Thursday, December 18, 2008

Leadership and Self Deception: Getting Out of the Box by Arbinger Institute

Completed: December 18, 2008
Rating: 4.5

Yes, I am giving this one of the highest rating I have ever given, and it is a self-help book. The basic ideas of the book is that we all struggle with the ability to constantly view and treat others as human beings--with interests, wants and needs--rather than as objects. Basic, but deep. In my opinion, this goes on my Must Be Read By Everyone list under the topic of Human Relations, similar to how Robert Kiyosaki's book, Rich Dad Poor Dad, is a must read under the money topic. Do what you have to to get your hands on this one.

So let me just list the reasons this is a must read:
1. It is written as a narrative, making the non-fiction subject matter extremely accessible and consumable.
2. It is succinct. It gets to the point and makes the point.
3. It rings true. I use this expression frequently when I can't think of a better way to describe the feeling to the general public. The gist of this is that when you are reading it, there are certain parts that when you read them you just know there is truth at the heart of the message. You just know.
4. It is applicable.

So if I am such a huge fan, why not give it a 5.0? Well, I have one key complaint. While the material is applicable I would have liked to see more in the way of examples of how it could be applied in certain situations. The theory is explained well, and with that conceptual base it is an easy step to make basic, meaningful changes in your own life, but it would be great to see specific examples that might help you apply the information in many-to-all situations.

I have since re-read this book and have an updated review here.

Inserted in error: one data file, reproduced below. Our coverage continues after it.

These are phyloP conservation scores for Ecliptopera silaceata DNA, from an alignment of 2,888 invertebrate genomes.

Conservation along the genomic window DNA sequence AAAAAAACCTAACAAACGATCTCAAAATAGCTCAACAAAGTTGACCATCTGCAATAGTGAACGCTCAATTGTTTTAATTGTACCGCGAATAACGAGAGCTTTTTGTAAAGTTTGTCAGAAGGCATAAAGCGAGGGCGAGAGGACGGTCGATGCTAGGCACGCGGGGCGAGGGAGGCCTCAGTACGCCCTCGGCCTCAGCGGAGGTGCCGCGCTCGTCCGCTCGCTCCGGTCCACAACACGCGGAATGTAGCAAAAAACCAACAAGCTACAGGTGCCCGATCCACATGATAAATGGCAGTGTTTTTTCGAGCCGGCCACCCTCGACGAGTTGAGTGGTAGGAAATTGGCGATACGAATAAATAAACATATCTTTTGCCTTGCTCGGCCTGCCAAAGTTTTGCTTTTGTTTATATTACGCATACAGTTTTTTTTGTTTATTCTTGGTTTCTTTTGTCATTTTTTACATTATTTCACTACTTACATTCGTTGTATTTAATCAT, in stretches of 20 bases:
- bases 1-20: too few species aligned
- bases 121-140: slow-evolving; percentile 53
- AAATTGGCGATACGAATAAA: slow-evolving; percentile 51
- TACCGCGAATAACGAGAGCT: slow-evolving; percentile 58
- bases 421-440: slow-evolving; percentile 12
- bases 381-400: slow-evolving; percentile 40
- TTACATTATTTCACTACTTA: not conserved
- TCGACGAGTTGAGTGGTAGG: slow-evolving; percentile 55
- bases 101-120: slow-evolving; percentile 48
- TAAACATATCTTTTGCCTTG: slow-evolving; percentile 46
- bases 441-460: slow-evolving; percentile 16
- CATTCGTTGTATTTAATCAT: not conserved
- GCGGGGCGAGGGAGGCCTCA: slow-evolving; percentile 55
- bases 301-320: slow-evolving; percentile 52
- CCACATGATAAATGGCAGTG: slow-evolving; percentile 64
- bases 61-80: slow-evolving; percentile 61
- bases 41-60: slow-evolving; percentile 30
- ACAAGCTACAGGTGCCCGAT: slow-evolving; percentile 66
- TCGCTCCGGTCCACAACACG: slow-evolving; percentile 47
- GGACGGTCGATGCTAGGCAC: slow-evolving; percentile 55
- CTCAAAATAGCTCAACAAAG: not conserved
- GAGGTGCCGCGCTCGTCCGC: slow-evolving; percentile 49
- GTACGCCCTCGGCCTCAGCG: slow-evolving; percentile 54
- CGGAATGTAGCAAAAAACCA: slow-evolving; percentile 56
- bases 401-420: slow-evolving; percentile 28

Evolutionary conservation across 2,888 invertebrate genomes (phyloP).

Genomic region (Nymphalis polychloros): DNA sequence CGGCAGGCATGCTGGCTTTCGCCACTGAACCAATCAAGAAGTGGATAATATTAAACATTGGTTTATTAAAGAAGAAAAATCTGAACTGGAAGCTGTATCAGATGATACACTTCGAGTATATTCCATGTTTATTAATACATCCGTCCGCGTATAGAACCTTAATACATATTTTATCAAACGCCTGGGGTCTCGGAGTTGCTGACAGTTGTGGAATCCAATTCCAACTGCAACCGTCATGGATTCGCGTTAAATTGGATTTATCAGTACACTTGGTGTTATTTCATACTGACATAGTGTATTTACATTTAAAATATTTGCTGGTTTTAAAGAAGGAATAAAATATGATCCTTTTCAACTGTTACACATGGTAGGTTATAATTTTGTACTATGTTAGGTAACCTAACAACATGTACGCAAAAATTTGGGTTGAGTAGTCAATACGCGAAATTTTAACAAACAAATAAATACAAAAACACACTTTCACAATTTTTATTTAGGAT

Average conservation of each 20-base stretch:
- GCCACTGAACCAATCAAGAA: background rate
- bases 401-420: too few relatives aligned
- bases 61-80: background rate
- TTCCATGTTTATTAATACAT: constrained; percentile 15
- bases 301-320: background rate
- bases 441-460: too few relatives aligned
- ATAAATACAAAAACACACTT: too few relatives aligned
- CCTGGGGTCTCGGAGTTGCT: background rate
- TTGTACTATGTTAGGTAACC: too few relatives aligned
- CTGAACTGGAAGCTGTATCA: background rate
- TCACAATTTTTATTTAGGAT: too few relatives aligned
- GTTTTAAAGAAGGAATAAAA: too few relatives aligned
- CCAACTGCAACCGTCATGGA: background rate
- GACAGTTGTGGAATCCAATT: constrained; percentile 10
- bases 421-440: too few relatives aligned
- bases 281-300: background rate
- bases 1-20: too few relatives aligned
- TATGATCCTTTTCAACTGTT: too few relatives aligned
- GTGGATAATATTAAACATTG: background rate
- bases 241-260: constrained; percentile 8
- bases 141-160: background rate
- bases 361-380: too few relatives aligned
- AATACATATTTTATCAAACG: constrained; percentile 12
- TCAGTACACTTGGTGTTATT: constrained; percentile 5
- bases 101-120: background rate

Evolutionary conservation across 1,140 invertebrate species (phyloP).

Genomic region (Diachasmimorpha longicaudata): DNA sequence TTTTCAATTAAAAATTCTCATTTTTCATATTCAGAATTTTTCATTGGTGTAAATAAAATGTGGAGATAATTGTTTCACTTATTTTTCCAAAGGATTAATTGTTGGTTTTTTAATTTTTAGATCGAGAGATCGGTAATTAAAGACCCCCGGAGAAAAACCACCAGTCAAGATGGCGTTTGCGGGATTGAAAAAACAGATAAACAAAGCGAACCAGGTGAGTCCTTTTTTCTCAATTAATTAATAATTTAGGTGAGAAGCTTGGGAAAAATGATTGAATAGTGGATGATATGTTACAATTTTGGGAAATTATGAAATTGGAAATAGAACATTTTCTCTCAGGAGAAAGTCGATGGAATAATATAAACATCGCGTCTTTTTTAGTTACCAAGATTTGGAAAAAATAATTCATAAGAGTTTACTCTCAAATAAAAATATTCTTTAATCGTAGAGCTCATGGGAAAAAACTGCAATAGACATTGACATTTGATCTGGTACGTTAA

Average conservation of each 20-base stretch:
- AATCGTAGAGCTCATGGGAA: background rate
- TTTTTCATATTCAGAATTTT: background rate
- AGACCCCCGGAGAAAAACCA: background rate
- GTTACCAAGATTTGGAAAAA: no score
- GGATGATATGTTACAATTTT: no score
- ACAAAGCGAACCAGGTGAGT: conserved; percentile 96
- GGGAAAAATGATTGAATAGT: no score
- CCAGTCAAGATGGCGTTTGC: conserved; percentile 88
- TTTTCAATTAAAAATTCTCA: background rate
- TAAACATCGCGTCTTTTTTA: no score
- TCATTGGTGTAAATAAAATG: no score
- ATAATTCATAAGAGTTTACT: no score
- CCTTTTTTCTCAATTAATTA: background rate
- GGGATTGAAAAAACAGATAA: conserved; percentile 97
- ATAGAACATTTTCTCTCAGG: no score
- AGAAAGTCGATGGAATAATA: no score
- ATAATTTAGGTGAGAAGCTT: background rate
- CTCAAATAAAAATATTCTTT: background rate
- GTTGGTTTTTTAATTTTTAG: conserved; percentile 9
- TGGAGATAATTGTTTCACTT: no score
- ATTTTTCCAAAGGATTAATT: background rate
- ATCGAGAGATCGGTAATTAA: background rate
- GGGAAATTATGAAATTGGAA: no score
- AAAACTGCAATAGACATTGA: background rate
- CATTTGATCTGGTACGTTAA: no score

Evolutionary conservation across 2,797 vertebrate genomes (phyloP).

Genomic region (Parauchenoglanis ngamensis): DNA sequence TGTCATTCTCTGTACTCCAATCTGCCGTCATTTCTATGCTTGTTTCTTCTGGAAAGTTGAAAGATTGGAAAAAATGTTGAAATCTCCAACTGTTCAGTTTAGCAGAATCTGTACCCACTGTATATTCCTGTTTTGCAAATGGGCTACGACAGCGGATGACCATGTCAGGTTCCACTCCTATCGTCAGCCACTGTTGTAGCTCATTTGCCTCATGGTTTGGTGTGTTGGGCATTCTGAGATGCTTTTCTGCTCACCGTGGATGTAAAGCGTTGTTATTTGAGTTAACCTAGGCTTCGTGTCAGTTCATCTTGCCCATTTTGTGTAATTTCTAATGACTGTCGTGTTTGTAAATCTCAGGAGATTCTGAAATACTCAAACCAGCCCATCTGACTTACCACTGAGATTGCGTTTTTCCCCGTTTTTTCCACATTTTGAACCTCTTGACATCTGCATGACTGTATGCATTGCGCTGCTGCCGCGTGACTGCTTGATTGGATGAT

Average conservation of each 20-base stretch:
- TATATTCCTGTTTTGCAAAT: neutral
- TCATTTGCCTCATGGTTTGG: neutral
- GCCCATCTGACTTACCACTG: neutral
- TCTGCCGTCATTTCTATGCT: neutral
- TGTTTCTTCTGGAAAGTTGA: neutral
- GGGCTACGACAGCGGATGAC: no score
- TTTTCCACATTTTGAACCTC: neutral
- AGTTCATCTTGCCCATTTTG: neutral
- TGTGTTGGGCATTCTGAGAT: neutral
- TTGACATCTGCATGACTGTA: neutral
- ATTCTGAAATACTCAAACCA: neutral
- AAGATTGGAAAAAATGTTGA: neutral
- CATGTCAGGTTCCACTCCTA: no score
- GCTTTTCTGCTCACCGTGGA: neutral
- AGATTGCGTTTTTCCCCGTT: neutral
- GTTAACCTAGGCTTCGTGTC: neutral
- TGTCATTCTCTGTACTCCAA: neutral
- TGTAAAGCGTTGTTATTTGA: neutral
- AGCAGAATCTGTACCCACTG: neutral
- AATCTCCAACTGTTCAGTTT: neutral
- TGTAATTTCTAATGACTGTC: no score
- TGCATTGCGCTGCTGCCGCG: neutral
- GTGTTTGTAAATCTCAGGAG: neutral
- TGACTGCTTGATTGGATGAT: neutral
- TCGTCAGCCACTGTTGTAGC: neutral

Tuesday, December 9, 2008

Over Sea Under Stone by Susan Cooper

Completed: December 9, 2008
Rating: 3.0

This is the first book in the Dark Is Rising Series by Susan Cooper, which includes a Newberry Award winner, I believe. It is another nostalgic read for me, since I read the whole series about 20 years ago, and I have been returning to the classics on-and-off all year. Unfortunately, a few of the other characteristics common to these nostalgic reads are found in this book as well.

A well-written work, the speed of the novel is a half-step behind where today's readers would expect. A good portion of that can be attributed to mannerisms that seemed normal when the book was authored, but just seem so slow and awkward by today's standards. After a chase seen where the hero narrowly escapes the bad guys, it is weird to pause the story to "put the car away." Also, the whole story hints at a mystical power found in people and objects; in fact the main goal of the protagonists is to find one such object. However, we never run into this power, either in function or form. To me that made it all a little anticlimactic.

Aside from that, it was a solidly written story, and I can appreciate that. I will be taking on the second book sometime soon, so it isn't like I would give up on the series. Instead I would label it as I have indicated with my rating: average.